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How can we attract more talent to work in FM?

By Toby Feldman, Marketing Executive at Infraspeak

As I wandered around the Facilities Show 2023 in the ExCeL Centre, London, chatting to managers from companies big and small, I asked people: “What is the biggest challenge impacting your operations right now?” They’d respond along the lines of: “Hiring! Absolutely. It’s really, really hard to fill vacancies at the moment”

Immediately, I put on my investigative hat and set out to try and find out mo.re. The results are, to say the least, quite interesting.

At first glance, a vacancy in FM doesn’t seem like it would be hard to fill. This market is projected to nearly triple in size, from $42 billion in 2021 to $109 billion by 2028, with a remarkable annual growth rate of over 12 per cent. It is an industry driven by innovation and technology, enabling new and exciting developments.

A quick search will show London-based vacancies for Heads of Estates paying upwards of £70,000, and Fire Door Inspectors paying over £50,000. This isn’t exactly loose change, is it? Peel back the glistening sheen and you’ll see an industry facing something of a hiring crisis.

Recent research found that 84 per cent of interviewed companies have vacancies they are struggling to fill, ranging from entry-level technicians to C-suite executives. This problem is showing no immediate signs of abating, and indeed, at the current pace, it will get worse before it can improve. There are major challenges that may play into the talent gap.

The Flexibility Gap

This refers to expectations that staff have in today’s world of work, and the possible misalignment that our industry offers in common packages. Seventy Six per cent of people want flexible working hours, but is our industry matching expectations? Are you still “office only”?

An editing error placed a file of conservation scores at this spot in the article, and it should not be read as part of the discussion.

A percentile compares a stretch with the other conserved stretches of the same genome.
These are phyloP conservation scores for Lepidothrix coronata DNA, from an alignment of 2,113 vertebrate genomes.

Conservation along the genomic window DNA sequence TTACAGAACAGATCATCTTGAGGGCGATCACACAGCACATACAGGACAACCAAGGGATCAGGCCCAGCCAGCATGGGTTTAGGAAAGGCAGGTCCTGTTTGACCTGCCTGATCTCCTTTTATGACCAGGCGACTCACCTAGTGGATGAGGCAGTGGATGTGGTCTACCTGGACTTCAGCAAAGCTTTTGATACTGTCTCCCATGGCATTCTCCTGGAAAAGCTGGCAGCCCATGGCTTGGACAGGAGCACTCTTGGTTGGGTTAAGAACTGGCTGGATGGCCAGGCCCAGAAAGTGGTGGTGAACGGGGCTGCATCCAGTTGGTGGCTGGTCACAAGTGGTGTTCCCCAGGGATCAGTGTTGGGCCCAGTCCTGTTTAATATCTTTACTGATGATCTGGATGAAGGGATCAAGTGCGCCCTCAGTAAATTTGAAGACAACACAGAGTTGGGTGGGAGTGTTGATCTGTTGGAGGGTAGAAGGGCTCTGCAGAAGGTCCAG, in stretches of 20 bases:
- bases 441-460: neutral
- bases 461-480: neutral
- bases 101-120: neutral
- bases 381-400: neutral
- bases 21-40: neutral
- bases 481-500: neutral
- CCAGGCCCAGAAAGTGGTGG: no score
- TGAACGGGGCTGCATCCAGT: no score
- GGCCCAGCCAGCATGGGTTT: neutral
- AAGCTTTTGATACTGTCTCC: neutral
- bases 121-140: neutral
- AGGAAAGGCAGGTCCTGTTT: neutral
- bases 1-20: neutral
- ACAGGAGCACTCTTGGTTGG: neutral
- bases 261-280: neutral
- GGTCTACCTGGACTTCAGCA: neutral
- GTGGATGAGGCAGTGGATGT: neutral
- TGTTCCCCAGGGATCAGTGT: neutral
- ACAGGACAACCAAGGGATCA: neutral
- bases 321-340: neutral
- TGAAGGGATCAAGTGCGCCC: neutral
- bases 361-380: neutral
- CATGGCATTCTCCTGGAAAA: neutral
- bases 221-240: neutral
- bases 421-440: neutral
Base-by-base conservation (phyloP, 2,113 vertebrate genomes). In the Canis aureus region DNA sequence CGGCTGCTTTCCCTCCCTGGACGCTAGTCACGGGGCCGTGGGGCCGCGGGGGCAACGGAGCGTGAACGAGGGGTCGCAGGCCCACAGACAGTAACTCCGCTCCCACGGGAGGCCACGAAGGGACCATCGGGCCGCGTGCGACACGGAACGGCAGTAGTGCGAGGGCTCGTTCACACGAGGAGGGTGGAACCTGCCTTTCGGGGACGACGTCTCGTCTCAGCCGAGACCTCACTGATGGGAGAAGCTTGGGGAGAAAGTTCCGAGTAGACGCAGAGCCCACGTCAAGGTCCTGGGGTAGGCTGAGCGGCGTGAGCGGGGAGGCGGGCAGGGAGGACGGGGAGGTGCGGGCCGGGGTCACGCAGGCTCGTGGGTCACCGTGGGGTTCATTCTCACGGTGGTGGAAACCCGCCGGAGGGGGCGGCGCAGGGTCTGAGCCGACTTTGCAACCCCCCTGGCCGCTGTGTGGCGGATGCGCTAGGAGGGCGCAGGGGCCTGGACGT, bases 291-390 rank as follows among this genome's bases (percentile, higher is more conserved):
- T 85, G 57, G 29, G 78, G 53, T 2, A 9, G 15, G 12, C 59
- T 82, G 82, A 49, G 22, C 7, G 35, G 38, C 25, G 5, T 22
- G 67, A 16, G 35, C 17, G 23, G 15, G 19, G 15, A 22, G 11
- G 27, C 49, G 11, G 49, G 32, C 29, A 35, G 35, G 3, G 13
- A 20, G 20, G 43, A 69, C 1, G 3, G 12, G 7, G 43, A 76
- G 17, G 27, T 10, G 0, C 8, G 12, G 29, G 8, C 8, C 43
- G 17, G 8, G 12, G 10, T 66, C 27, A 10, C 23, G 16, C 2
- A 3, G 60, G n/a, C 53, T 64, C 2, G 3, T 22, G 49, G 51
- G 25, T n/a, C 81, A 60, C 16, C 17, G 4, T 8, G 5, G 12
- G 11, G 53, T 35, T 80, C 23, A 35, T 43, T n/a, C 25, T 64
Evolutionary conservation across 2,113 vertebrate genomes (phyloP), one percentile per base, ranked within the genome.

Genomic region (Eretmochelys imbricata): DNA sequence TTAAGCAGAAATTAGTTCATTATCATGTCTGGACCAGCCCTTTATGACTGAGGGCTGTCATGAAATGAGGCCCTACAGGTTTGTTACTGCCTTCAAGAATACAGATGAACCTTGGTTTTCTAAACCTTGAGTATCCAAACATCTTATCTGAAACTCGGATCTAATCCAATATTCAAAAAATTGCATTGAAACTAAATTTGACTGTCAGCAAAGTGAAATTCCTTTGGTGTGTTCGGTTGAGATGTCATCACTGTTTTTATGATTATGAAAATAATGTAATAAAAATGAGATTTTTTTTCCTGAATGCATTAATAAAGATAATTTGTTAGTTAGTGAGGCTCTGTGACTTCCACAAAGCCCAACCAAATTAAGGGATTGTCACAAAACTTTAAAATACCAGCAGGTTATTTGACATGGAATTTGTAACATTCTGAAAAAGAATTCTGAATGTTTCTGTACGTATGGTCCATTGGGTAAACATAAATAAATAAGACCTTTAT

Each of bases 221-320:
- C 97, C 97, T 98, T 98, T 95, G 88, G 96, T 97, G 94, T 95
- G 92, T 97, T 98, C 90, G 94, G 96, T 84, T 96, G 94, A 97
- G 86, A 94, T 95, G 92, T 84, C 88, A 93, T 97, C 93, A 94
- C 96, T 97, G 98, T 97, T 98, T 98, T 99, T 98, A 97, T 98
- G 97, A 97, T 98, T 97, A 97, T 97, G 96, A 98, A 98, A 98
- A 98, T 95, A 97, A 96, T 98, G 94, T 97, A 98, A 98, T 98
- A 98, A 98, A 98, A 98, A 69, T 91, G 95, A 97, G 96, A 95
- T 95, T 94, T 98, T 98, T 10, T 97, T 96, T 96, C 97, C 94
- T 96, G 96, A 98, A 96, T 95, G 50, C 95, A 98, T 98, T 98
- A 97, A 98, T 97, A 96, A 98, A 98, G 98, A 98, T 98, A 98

During the pandemic, we saw the positive impact of having more control over work schedules on wellbeing, quality of life, and happiness. While some tasks require on-site presence, modern technology allows flexibility for many others. Employers can accommodate this by:

  • Adopting a “remote first” policy, allowing staff to work from anywhere as long as on-site presence isn’t necessary.
  • Covering travel expenses as a standard policy to show empathy and compensate for commuting time.
  • Providing perks like company cars, generous vacation and bonus allowances, as well as opportunities for the team to socialise in person.

The Age Gap

The FM industry has gained a reputation as an “old person club,” and this perception is not entirely unfounded. The average age of an FM manager is 51, and 23 per cent of FMs have over 20 years of industry experience. What message does this convey to young talent starting their careers? Are they even considering FM as a viable option?

FM and service companies need to do more to attract and support this younger generation of talent, especially considering that up to 30 per cent of the current workforce will retire by the end of the decade. Churn is coming, and you need to be ready.

Invest in young talent now and prioritise candidates with degrees in FM. It doesn’t make sense to risk losing the knowledge they’ve acquired at university by favouring candidates solely based on experience, which might discourage them from pursuing a career in the industry.

Diversify the training approach for young starters to create a positive experience. This can include training courses, shadowing opportunities with experienced team members, and exposing them to dynamic work events like industry shows, team socials, and retreats to foster a sense of connection.

The Appearance Gap

How can we make candidates truly see how awesome our company is? Solutions include increasing flexibility and aligning compensation packages with industry expectations, embracing young talent and providing them with opportunities to grow.

We need to change people’s perception of the industry. In the facility and maintenance management world, prospective employees want access to the best technology. There are IMMPs on the market that allow them to work centrally and collaboratively, and they’ll be attracted by the proposition. This is critical — offering your staff and prospective employees the right tech changes the perception of your company and allows you to position yourself as a true market leader.

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